The UK has just been given a little taste of direct democracy with each vote counting for something, unlike in a general election with safe seats galore. But with no clear constitution or balanced media to guide and inform its people on the mechanics of a referendum, the democratic can of worms has been kicked down the road, and the road is very dimly lit for Article 50, let alone the future of the UK.

The revolution has started.

In a very British way. Orderly queues to the polling stations, the people have spoken.

What is revolutionary is that Politics is being discussed far more than it ever has in the thirty years I have lived here. Over a drink at the pub yes, but even in shops, down the street, online and even with total strangers. Strange. Neoliberalism is no longer a new buzz word branded about by leftards. People who have voted Conservative for years, but were conservative not Conservatives are swearing they will never vote Conservative again.

People on the left long for Cameron to be back in charge, in a state of stupor, for fear of what lies ahead. As May is talking of workers on the board of companies which seems to have served Germany rather well for years, the left is busy tearing itself apart. Labour is bound to split and argue which bit of Labour can be called Labour because Socialism is still a dirty word the press barons love to ‘Red shame’.

The EU is finally in the centre of the discussion, as it should have been for years. When people were being asked to vote for their MEP, the majority didn’t bother (35% did, now that’s a proper minority) except when they were voting against the EU, which is how the South West of England ended up with two UKIP MEP’s out of four, and one Green. No liberal, no labour. Extremes prevail. Is it any wonder the political landscape looks like an episode of Bergerac?

But hey, nobody said revolutions were easy.

And if you’re going to have a revolution for Europe, you would not want Germany to start it, with its painful past, France and its racially divided society, Italy, Spain or Greece that would crash the Euro having been hit so hard by the international neoliberal banking crisis; or an Eastern European country with its communist past. If one country was going to shake the EU from the stubborn path it is currently taking, which many EU citizens do not want to follow, it had to be the UK.

The one country that knows only too well quite how difficult it is to keep a United Kingdom united.

Some Leave voters believed that the only way to avoid a United States of Europe, or a European Army, or dysfunctional trade deals was to not only threaten to leave, which did not work, but to actually leave. And they have been heard. I won’t say they have won, this is not a football match with a trophy and we start again next year.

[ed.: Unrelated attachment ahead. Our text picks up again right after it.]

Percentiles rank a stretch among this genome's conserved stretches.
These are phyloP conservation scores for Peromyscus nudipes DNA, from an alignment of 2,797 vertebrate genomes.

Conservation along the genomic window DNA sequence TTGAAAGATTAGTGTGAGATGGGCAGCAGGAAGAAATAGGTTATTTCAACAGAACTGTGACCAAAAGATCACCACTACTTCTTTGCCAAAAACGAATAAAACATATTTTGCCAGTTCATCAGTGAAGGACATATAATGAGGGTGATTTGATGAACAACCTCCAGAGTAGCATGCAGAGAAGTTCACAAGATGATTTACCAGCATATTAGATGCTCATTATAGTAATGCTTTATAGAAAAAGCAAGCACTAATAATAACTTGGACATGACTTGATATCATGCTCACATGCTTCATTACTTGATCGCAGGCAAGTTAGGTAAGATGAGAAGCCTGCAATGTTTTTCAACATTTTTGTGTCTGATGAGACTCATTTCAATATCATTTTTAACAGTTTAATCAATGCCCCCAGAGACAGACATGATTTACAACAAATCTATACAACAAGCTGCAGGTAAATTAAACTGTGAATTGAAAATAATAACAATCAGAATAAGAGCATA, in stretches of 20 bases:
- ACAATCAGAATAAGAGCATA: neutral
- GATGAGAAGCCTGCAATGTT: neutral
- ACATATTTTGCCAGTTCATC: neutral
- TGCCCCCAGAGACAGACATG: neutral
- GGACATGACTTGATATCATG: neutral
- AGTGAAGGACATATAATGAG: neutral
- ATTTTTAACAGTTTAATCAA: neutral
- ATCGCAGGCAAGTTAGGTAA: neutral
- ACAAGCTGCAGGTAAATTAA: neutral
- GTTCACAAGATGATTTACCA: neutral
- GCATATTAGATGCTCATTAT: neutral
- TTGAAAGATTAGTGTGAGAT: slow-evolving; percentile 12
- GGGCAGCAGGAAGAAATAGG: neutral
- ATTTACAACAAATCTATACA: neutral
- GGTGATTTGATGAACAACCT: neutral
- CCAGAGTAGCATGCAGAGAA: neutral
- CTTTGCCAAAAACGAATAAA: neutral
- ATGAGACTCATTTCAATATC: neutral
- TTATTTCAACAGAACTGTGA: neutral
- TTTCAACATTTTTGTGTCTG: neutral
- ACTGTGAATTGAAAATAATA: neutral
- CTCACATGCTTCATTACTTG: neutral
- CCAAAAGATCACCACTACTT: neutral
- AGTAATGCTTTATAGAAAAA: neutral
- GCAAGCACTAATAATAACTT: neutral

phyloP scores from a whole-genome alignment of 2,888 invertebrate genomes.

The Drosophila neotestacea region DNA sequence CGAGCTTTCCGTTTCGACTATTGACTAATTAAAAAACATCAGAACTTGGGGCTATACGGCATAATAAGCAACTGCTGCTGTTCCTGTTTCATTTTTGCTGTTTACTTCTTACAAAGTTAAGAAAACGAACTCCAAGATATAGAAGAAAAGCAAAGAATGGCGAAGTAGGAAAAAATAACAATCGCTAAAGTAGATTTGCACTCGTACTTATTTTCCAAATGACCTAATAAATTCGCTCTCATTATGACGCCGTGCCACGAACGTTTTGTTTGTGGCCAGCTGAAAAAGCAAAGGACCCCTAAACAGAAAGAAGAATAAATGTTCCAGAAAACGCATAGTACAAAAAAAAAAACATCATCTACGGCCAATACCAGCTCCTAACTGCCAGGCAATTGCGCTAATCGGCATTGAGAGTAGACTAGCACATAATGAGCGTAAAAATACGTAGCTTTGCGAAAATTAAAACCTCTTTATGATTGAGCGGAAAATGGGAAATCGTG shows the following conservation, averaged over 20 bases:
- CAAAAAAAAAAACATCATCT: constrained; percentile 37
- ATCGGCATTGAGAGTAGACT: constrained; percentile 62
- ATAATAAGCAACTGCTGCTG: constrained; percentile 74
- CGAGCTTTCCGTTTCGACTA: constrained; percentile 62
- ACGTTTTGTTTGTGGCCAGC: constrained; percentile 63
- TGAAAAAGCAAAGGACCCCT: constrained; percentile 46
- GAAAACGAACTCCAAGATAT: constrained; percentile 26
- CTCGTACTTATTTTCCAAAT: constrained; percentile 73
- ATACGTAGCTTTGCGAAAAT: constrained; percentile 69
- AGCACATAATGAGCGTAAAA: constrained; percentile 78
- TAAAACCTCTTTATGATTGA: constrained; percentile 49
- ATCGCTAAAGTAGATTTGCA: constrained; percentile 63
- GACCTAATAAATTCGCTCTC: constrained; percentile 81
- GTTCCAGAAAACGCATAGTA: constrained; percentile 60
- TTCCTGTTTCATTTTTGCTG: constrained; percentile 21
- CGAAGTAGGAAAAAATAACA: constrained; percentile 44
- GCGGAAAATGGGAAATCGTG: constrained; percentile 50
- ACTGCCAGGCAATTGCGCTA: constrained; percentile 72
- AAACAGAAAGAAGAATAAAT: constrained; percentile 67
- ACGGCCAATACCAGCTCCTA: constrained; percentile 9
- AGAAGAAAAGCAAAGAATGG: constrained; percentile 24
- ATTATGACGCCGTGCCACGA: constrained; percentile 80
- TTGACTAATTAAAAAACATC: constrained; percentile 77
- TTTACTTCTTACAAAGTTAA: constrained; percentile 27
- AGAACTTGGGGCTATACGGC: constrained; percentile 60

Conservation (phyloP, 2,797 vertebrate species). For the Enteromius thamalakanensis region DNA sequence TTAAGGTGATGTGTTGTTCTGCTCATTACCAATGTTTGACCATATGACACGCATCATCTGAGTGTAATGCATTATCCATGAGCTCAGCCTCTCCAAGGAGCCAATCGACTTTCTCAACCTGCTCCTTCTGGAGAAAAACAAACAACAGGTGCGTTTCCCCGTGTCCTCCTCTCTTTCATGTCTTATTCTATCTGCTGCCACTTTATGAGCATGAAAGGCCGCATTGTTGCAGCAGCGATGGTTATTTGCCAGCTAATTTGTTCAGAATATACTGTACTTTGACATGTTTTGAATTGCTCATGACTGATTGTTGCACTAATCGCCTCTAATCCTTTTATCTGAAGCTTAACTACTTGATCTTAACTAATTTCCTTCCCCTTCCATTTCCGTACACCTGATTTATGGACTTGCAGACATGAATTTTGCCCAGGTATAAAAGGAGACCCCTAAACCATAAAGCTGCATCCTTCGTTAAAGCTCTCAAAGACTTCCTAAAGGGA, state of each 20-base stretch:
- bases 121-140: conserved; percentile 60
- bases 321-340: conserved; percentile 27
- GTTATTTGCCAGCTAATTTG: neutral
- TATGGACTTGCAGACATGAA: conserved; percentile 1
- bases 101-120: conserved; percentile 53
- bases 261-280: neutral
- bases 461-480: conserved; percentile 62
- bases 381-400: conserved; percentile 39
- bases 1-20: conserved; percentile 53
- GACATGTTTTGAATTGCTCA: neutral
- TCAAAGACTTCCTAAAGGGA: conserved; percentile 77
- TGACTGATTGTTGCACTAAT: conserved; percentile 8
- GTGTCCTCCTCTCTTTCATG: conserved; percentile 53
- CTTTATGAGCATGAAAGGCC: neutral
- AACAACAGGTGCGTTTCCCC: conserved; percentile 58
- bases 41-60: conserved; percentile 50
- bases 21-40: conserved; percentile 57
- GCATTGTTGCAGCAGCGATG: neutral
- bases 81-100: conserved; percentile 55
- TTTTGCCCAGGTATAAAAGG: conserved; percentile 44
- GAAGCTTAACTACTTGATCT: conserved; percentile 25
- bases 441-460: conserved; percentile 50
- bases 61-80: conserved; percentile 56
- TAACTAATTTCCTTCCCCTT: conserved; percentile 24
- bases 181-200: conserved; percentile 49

But if trophy there is, then it now needs to be filled in a way that means nobody goes thirsty. We sure need to keep an eye on the trophy holder and her team.

Democracy is not just “vote, now get on with it” for four years.

Politicians need feedback from the electorate. If we let our MP’s just get on, they’ll get on. They may not listen, but they sure won’t do anything if we don’t raise our concerns. So when May promises seats for workers on boards, it needs to be delivered effectively. When the country is sending more soldiers on the border to Russia to back up NATO, we need to question the reasons before more aggression occurs. It was NATO that broke the deal they made with Russia after the Cold War ended, Russia is neither always the bad boy, nor the only bad boy. Is it the EU that is expansionist, or is it NATO?

And if it is both, what are the consequences?

It’s easy to say all politicians are scum, in it for themselves, but it’s useless. Is there really such a big queue of people wanting to become politicians? Unless we get more British people to stand up and be counted, whether they voted Leave or Remain, the ship is going to go on a course that will let the Captain ignore some of the winds the crew know are coming, and throw many overboard. Down below deck, political parties on the left and centre are increasing their membership daily, and at last politics, globalisation and even compassion are being discussed more widely.

As a very clever friend of mine said recently, whilst we’re all busy narrowly discussing Brexit, this will pale into insignificance when hundreds of thousands of people are displaced by floods or drought; as happened recently in China and will continue to happen. Whether man made or Mother Earth’s cycles is not the argument to lose any more time over for climate change, the reality is that extreme weather patterns are having an effect, people will continue to move around the planet to places where they can survive.

What is our contingency plan for when this happens, when we already cannot cope with migrants in the Mediterranean and NATO has just come to the rescue? And what if it is the UK that is being attacked, or flooded. Let’s face it, a heat wave is pretty unlikely. Then again, in this new mad world, who knows?

The Gulf Stream has just crossed the Equator for the first time, what will that do to our climate?

Equally important,  how do the old industrialised countries regenerate themselves in the 21st century when the behemoth that is China is trading all over Africa.